Asymptomatic hyperuricemia and coronary flow reserve in patients with metabolic syndrome

Seoyoung C. Kim, Marcelo F. Di Carli, Rajesh K. Garg, Kathleen Vanni, Penny Wang, Alyssa Wohlfahrt, Zhi Yu, Fengxin Lu, Anarosa Campos, Courtney F. Bibbo, Stacy Smith, Daniel H. Solomon

Research output: Contribution to journalArticlepeer-review

3 Scopus citations


Background: Patients with metabolic syndrome (MetS) are at increased risk of asymptomatic hyperuricemia (i.e., elevated serum uric acid (SUA) level without gout) and cardiovascular disease. We conducted a cross-sectional study to examine associations between SUA levels and coronary flow reserve and urate deposits in carotid arteries in patients with asymptomatic hyperuricemia and MetS. Methods: Adults aged ≥40 years with MetS and SUA levels ≥6.5 mg/dl, but no gout, were eligible. Using a stress myocardial perfusion positron emission tomography (PET), we assessed myocardial blood flow (MBF) at rest and stress and calculated coronary flow reserve (CFR). CFR < 2.0 is considered abnormal and associated with increased cardiovascular risk. We also measured insulin resistance by homeostatic model assessment (HOMA-IR) method and urate deposits using dual-energy CT (DECT) of the neck for the carotid arteries. Results: Forty-four patients with the median age of 63.5 years underwent a blood test, cardiac PET and neck DECT scans. Median (IQR) SUA was 7.8 (7.1-8.4) mg/dL. The median (IQR) CFR was abnormally low at 1.9 (1.7-2.4) and the median (IQR) stress MBF was 1.7 (1.3-2.2) ml/min/g. None had urate deposits in the carotid arteries detected by DECT. In multivariable linear regression analyses, SUA had no association with CFR (β = - 0.12, p = 0.78) or stress MBF (β = - 0.52, p = 0.28). Among non-diabetic patients (n = 25), SUA was not associated with HOMA-IR (β = 2.08, p = 0.10). Conclusions: Among MetS patients with asymptomatic hyperuricemia, we found no relationship between SUA and CFR, stress MBF, and insulin resistance. No patients had any DECT detectable subclinical urate deposition in the carotid arteries.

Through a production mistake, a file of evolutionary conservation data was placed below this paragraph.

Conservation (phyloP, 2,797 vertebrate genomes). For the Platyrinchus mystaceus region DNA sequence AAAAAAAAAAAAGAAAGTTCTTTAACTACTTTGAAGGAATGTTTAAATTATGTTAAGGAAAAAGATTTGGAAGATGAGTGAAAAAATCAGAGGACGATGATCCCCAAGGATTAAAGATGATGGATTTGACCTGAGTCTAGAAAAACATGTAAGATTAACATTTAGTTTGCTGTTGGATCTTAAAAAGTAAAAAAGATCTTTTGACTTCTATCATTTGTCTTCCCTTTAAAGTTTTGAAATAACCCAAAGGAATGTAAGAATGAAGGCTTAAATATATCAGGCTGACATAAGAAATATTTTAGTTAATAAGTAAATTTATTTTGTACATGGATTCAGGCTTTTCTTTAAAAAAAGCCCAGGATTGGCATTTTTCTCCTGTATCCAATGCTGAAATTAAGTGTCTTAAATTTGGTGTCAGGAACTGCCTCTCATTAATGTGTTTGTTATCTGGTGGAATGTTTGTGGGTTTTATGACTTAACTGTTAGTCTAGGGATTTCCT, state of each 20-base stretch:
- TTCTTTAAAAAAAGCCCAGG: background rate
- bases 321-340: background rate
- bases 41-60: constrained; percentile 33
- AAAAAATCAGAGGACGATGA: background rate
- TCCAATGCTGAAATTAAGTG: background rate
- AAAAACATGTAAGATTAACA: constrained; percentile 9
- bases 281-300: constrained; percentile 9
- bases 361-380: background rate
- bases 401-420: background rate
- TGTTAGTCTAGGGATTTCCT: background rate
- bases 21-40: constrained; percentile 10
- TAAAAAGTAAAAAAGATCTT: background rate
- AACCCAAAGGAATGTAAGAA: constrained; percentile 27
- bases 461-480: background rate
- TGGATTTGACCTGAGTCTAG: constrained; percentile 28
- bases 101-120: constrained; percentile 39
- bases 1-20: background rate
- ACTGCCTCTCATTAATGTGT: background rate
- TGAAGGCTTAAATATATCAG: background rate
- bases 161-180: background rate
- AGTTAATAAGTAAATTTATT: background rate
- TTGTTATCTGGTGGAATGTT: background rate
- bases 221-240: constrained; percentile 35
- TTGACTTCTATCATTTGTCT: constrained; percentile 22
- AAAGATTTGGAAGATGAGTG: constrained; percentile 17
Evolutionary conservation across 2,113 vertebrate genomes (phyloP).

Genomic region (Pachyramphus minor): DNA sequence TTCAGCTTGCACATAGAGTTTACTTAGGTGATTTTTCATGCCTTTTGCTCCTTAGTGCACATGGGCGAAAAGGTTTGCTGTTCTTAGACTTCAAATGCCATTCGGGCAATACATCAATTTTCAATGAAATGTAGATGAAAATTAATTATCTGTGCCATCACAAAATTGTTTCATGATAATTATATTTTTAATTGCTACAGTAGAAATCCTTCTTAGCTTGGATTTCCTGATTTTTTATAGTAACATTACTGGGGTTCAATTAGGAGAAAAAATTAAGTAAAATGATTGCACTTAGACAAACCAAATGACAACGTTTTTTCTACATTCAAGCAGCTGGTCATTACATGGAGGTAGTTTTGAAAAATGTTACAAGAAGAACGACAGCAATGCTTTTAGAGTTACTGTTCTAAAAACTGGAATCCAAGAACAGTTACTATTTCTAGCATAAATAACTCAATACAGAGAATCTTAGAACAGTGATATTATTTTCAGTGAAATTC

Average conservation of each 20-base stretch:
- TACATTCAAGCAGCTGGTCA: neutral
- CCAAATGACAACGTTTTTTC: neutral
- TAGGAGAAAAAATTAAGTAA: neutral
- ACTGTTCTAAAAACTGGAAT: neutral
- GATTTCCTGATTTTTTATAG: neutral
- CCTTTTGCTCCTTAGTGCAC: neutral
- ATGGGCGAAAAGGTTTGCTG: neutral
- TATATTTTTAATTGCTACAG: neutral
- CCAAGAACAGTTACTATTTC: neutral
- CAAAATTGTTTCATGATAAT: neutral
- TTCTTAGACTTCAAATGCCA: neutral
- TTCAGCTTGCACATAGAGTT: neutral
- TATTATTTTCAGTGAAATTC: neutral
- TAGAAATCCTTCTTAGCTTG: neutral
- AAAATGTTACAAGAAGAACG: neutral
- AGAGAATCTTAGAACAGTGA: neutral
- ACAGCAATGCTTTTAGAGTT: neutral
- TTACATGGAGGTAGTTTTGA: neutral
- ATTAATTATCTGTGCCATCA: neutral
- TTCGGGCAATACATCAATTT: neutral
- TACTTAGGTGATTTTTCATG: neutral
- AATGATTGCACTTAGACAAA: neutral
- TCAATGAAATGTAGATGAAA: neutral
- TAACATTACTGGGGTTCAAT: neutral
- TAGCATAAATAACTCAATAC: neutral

Original languageEnglish (US)
Article number17
JournalBMC Rheumatology
Issue number1
StatePublished - Jan 17 2018
Externally publishedYes


  • Coronary blood flow
  • DECT
  • Metabolic syndrome
  • PET/CT
  • Uric acid

ASJC Scopus subject areas

  • Rheumatology


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